The Rise of Poverty and the Fall of Education
Literacy organization calls on Obama Administration, Congress to do more for underserved communities across the US
Washington, DC—December 5, 2011—As 2011 winds to a close poverty levels in the United States have hit a record high of 46 million. Poverty is the single best predictor of a child’s failure to achieve in school, and about half of children from low-income communities start first grade up to two years behind their peers. It is clear that more has to be done to ensure that the nation’s neediest children are given the opportunity to reach their full potential and end the cycle of poverty. The key to empowering the 15 million children living in poverty is education, making it all the more surprising that the federal government is cutting education programs from the budget—including essential programs like Reading is Fundamental. RIF, the nation’s largest childhood literacy organization, is urging the Obama Administration and Congress to restore funding for education programs.
“Reading is the most basic skill that we can provide to children, and gutting literacy programs now will have long term effects for the economy. Today, there is only 1 book for every 300 children living in poverty in the U.S.,” said Carol Rasco, President and CEO of Reading is Fundamental. “RIF urges Congress and the Obama Administration to establish a competitive grant for national literacy programs so that our next generation of leaders is prepared.”
According to the Census, the national poverty rate increased from 14.3 percent to 15.3 percent, or by roughly 4 million people. The states that had the largest increase in poverty numbers were Nevada, Rhode Island, New Mexico, Florida, California, Oregon, Utah, Alabama, Georgia and Idaho. More than 18 million adults do not read well enough to earn a living wage.
“We should be expanding our literacy programs, not struggling to keep them afloat,” said Rasco. “RIF’s public-private partnership is an example of how every dollar can be stretched, and I urge our elected leaders in Washington and business and community leaders across the country to fight with us so that even more children receive the literacy support they need.”
Research shows that quality education ends the cycle of poverty. Children of poor families are six times more likely to drop out of school then children in wealthy families. In coordination with that, minority children from urban areas are less likely to graduate than their white suburban counterparts. Many students who receive books from RIF would not have access to books in their home otherwise. Sixty-one percent of low income families have zero books in their households. Moreover, research has also shown that owning a book of their choice improves student outcomes.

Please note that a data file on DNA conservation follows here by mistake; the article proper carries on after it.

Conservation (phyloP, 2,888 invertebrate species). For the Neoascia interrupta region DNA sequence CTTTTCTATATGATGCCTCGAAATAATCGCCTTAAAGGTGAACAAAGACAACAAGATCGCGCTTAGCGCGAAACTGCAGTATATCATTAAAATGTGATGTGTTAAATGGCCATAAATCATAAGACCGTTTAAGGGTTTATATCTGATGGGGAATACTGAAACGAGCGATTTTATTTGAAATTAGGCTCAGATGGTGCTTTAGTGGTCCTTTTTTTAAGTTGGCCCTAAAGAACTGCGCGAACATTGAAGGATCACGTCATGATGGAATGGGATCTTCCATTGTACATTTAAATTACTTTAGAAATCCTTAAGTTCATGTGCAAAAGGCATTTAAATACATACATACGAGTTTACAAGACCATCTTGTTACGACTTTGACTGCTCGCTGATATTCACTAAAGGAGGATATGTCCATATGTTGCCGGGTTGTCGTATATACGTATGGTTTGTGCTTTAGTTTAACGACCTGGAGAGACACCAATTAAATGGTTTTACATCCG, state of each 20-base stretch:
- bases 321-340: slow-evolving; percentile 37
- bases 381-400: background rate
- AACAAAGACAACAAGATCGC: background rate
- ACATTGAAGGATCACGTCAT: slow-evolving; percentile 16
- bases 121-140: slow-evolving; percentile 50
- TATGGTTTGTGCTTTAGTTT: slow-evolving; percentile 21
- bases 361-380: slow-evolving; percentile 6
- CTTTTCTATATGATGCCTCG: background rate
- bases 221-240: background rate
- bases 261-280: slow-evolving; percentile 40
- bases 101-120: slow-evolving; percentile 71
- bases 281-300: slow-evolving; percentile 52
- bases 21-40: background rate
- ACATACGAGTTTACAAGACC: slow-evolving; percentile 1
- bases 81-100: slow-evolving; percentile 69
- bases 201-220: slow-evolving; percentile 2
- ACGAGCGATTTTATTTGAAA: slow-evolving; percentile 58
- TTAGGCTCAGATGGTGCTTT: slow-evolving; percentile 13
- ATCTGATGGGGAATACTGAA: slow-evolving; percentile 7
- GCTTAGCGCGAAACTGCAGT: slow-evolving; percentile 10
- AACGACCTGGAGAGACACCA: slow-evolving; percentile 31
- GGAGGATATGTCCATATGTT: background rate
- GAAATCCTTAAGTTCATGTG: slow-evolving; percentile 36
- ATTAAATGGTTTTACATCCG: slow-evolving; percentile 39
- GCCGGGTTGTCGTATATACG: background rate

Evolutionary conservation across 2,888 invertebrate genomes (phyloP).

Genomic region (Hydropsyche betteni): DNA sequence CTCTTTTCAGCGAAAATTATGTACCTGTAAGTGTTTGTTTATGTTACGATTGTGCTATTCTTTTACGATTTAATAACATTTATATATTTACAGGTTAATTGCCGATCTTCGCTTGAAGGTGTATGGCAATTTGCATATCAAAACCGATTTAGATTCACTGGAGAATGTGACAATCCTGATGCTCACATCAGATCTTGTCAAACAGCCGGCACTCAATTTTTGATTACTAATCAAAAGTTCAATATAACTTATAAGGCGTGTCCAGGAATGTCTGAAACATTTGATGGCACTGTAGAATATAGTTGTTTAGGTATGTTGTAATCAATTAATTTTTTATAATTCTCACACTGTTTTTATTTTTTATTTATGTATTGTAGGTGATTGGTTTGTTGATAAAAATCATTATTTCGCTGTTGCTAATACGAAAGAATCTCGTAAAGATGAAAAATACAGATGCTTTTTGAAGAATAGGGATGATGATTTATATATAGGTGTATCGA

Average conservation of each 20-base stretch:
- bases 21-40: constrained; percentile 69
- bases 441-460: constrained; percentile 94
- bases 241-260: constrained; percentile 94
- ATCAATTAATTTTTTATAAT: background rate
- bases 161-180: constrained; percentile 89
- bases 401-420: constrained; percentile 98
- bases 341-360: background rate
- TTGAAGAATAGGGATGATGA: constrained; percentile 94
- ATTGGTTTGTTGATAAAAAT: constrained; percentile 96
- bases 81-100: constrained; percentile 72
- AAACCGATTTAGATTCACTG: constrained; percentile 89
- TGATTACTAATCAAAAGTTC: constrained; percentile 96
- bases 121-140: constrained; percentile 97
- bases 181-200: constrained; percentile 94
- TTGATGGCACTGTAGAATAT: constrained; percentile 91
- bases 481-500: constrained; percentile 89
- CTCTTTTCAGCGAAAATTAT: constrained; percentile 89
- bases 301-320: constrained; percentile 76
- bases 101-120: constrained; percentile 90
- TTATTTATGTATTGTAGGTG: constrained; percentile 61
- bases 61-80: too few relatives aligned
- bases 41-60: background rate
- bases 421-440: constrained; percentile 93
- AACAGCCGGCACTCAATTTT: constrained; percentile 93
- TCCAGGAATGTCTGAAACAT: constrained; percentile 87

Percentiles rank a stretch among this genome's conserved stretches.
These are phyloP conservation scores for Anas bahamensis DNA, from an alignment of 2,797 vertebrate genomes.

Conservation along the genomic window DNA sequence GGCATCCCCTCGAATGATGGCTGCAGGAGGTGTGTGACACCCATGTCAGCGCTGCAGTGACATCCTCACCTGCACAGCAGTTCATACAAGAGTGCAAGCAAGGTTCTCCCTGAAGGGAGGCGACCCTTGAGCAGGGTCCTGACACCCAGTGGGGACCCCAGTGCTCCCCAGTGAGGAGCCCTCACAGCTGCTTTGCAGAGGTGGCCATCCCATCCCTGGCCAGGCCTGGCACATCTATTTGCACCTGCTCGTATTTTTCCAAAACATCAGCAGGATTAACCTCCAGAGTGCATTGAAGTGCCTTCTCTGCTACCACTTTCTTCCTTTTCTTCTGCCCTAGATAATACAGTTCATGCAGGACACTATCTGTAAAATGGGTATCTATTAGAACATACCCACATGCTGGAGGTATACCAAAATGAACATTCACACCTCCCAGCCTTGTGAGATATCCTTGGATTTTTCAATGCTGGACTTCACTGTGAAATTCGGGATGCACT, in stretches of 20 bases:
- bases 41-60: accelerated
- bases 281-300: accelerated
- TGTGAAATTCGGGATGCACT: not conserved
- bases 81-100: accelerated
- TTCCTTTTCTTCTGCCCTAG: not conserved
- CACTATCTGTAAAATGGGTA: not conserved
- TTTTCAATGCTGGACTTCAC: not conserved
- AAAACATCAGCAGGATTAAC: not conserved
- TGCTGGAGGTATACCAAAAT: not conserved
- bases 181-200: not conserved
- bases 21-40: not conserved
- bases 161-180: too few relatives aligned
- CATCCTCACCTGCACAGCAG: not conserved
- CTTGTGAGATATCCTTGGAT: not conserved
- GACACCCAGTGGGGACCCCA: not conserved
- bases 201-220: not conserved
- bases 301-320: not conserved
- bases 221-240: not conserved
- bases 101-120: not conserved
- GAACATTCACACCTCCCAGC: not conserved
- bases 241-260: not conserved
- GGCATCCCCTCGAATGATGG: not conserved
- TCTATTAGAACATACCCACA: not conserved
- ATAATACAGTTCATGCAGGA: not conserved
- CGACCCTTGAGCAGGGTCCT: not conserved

The cost of illiteracy for businesses and taxpayers is estimated at $20 billion. RIF costs taxpayers only $0.08 per year to provide literacy resources to millions of children. Necessary and affordable education programs cannot continually be stripped of their funds as poverty continues to increase. RIF is a prime example of an effective and efficient public-private partnership that creates a return on federal investment, operating a program valued at $150 million in all fifty states and territories for only $25 million in federal support. In 2010, RIF distributed 15 million books to 4 million children nationwide. More than 400,000 volunteers from Kiwanis and Rotary Clubs and other partners in every state contribute 25 percent of the organization’s funding. Without federal support, a large national program, one that has distributed almost 400 million books since 1966, will begin to break down.
About Reading Is Fundamental, Inc. (RIF),
Reading Is Fundamental, Inc. (RIF), founded in 1966, motivates children to read by working with them, their parents, and community members to make reading a fun and beneficial part of everyday life. RIF’s highest priority is reaching underserved children from birth to age 8. Through community volunteers in every state and U.S. territory, RIF provided 4 million children with 15 million new, free books and literacy resources last year. For more information and to access reading resources, visit RIF’s website at www.rif.org.